Chairman: I will put the motion.
Upon being submitted to the Chamber, the motion for the adoption of the report of the Infrastructure Committee was declared carried on the voices.
The report read as follows
Deputy Mayor, Councillor Adrian Schrinner (Chairman), Councillor Ian McKenzie (Deputy Chairman), and Councillors Margaret de Wit, Milton Dick, Victoria Newton and Norm Wyndham.



1. Karl Hain, Business Delivery Manager - Structures, Asset Services, Brisbane Infrastructure Division, attended the meeting to provide an update on the City Reach Boardwalk. Mr Hain provided the information below.

2. The City Reach Boardwalk is a combination of 15 sections from Gardens Point to the City Reach Boardwalk Reserve entrance, and is a mixture of leased and Council-owned sections. Council shares the maintenance responsibilities with the lessees. An image of the complete boardwalk was displayed.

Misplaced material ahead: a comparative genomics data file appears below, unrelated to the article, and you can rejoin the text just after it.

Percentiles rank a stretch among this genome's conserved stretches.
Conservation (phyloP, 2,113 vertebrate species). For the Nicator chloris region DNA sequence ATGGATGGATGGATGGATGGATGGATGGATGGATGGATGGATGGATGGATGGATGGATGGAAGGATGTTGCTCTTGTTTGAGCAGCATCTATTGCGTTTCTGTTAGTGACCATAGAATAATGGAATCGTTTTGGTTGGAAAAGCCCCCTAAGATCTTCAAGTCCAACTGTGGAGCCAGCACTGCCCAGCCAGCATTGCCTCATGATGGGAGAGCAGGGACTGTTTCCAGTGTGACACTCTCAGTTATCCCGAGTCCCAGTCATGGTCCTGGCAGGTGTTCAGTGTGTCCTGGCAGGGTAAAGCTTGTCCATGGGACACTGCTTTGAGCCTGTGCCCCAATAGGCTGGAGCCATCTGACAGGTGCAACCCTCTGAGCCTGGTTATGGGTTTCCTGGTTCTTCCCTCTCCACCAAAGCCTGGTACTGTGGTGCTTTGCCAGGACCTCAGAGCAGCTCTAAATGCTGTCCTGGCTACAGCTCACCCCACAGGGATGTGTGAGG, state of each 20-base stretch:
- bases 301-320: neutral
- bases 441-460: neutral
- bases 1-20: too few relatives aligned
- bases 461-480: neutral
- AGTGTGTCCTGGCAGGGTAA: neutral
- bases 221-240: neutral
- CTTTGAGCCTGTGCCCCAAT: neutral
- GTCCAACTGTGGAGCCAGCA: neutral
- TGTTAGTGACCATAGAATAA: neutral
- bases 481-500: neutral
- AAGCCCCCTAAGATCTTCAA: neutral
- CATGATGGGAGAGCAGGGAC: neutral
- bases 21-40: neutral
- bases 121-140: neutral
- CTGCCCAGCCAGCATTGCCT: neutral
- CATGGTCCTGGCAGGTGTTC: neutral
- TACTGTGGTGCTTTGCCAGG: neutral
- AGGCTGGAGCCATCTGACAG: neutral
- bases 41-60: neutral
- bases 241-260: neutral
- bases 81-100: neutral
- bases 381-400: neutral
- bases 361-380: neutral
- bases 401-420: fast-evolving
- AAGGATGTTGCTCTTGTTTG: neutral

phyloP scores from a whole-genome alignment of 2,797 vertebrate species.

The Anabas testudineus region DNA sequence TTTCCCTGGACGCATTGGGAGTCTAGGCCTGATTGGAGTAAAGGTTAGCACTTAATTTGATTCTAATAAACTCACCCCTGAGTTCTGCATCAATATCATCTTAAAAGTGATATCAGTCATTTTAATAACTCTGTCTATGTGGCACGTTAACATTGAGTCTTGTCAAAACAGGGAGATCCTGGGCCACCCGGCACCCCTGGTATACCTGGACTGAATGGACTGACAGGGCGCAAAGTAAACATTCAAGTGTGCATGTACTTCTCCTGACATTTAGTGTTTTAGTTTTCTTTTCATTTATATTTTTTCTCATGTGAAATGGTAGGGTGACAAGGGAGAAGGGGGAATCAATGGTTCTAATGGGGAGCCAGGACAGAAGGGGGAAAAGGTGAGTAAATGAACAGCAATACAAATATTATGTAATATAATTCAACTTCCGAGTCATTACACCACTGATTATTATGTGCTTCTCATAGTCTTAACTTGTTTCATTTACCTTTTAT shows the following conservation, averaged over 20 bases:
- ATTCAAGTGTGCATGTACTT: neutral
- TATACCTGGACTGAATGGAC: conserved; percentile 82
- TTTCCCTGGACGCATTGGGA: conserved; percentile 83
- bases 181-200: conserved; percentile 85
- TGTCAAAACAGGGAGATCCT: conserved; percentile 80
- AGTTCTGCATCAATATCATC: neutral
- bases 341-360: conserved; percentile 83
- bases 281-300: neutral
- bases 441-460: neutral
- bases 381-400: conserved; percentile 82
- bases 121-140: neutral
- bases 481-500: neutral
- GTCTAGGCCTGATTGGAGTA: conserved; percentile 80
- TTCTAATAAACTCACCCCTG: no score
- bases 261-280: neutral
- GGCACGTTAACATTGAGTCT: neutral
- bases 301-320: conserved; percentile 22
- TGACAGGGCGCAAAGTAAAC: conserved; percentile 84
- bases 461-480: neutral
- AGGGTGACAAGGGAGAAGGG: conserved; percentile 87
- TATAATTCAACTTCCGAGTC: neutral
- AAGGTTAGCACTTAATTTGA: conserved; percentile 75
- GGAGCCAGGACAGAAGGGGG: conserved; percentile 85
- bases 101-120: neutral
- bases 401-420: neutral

3. The presenter informed the Committee that each of the boardwalk sections is inspected annually (visually) and a detailed inspection is undertaken every five years. Regular maintenance work is undertaken; which includes maintaining the edge barriers, surface, lighting and cleanliness. This is done to reduce trip hazards for users.
4. Major maintenance works have been undertaken at 145/171 Eagle Street, which included deck panel replacements, patch repairs and sealing concrete to limit corrosion due to salt water. Crane and barge operations are needed for this maintenance work and coordination with ferry and commercial operations is necessary to achieve this.
5. Images of the maintenance work were displayed and discussed.
6. The presenter explained to the Committee the challenges in maintaining the asset, which included: